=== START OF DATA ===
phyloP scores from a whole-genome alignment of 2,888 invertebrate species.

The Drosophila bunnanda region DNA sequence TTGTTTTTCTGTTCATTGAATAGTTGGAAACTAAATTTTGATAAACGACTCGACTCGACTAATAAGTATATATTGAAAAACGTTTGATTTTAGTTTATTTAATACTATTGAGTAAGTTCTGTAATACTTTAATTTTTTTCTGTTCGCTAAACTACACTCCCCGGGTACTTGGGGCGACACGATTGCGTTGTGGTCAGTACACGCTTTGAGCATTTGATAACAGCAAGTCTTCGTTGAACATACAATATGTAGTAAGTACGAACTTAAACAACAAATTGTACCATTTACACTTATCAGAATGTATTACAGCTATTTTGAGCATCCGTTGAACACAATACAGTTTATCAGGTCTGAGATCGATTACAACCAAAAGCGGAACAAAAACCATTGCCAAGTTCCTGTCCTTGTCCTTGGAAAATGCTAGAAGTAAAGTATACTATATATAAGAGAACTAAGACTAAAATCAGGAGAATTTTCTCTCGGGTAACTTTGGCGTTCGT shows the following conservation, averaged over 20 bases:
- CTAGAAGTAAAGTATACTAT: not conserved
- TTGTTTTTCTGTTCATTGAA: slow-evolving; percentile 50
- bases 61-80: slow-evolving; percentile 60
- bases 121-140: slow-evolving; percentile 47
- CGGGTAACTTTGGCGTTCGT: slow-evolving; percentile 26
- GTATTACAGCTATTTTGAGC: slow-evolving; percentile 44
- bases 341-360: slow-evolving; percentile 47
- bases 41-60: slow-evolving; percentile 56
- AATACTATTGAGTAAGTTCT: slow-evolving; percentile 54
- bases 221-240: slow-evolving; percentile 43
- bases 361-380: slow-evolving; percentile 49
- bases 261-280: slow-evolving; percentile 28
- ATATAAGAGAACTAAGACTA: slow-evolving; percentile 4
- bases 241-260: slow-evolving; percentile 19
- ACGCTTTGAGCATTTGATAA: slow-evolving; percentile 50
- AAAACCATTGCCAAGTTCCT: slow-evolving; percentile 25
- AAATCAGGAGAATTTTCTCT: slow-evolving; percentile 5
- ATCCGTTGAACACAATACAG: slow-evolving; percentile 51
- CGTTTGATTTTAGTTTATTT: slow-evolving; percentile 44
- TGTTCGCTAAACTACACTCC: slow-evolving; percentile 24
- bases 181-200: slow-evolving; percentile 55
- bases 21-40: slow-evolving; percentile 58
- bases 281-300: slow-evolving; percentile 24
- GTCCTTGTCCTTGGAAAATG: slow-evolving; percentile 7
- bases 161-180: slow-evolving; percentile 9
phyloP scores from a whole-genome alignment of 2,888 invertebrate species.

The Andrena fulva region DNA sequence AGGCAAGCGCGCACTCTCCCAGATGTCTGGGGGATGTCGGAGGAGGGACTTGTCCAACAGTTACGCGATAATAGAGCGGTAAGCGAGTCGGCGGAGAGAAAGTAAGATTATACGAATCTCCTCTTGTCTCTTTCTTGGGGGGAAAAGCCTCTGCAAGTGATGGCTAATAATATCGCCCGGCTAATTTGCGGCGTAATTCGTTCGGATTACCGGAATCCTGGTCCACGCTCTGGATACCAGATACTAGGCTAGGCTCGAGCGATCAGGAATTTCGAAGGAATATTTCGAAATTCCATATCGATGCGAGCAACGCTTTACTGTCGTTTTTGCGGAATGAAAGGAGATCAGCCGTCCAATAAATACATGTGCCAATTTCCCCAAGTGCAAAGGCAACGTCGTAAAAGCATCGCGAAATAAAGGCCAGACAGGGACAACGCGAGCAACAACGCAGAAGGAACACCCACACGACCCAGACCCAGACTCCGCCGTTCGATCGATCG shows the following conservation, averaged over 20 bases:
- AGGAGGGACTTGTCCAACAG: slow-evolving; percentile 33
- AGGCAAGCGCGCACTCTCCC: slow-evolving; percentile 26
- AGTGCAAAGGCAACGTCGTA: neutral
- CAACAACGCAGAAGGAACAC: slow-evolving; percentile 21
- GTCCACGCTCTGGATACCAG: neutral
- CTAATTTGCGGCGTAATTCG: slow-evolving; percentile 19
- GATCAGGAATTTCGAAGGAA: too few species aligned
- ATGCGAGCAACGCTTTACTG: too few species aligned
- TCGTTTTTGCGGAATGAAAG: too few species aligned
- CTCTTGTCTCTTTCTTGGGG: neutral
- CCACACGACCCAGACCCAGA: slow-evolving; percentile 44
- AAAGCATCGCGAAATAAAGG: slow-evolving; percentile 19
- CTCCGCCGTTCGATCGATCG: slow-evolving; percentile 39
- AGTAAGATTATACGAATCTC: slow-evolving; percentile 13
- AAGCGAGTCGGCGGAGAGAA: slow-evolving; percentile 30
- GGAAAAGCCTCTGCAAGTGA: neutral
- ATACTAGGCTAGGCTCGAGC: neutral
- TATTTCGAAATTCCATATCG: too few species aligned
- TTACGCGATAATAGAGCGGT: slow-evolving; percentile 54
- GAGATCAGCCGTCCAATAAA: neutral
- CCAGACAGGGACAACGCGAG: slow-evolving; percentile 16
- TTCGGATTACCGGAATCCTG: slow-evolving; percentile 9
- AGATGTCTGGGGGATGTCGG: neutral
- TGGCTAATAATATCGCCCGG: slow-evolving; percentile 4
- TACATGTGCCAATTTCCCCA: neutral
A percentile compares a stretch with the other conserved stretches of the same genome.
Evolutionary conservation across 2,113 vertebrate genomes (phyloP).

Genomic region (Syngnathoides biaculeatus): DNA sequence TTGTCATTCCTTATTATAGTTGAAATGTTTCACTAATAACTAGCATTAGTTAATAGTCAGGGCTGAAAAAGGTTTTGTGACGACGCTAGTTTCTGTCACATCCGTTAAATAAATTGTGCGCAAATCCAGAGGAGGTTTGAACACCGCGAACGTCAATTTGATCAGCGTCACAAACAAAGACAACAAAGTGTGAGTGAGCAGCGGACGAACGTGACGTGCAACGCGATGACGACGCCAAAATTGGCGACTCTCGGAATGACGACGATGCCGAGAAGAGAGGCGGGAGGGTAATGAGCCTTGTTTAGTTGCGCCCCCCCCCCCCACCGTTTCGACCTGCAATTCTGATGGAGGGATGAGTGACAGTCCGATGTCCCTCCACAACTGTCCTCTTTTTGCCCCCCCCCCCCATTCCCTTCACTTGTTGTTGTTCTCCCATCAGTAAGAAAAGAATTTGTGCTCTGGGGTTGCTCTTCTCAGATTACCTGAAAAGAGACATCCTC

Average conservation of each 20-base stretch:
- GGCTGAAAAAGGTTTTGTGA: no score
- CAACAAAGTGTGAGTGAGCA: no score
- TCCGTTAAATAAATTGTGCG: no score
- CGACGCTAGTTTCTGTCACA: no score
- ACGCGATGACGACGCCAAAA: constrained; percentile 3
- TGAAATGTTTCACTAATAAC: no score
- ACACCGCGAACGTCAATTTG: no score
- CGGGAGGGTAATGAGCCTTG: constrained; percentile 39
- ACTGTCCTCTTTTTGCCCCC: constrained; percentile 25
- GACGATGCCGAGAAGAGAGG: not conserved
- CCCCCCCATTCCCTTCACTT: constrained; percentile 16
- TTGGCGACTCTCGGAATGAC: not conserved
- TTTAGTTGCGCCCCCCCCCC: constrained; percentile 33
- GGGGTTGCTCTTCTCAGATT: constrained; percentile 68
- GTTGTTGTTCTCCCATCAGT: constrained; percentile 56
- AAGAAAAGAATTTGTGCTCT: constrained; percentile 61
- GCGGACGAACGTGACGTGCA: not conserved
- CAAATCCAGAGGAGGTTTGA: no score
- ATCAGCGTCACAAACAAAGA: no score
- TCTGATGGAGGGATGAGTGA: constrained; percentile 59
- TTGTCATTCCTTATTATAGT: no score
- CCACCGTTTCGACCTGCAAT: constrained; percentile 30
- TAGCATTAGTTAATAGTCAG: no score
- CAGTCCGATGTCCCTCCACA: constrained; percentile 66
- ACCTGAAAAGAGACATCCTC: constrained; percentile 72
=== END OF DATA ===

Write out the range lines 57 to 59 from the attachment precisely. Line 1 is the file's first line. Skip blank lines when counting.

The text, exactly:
Genomic region (Syngnathoides biaculeatus): DNA sequence TTGTCATTCCTTATTATAGTTGAAATGTTTCACTAATAACTAGCATTAGTTAATAGTCAGGGCTGAAAAAGGTTTTGTGACGACGCTAGTTTCTGTCACATCCGTTAAATAAATTGTGCGCAAATCCAGAGGAGGTTTGAACACCGCGAACGTCAATTTGATCAGCGTCACAAACAAAGACAACAAAGTGTGAGTGAGCAGCGGACGAACGTGACGTGCAACGCGATGACGACGCCAAAATTGGCGACTCTCGGAATGACGACGATGCCGAGAAGAGAGGCGGGAGGGTAATGAGCCTTGTTTAGTTGCGCCCCCCCCCCCCACCGTTTCGACCTGCAATTCTGATGGAGGGATGAGTGACAGTCCGATGTCCCTCCACAACTGTCCTCTTTTTGCCCCCCCCCCCCATTCCCTTCACTTGTTGTTGTTCTCCCATCAGTAAGAAAAGAATTTGTGCTCTGGGGTTGCTCTTCTCAGATTACCTGAAAAGAGACATCCTC

Average conservation of each 20-base stretch:
- GGCTGAAAAAGGTTTTGTGA: no score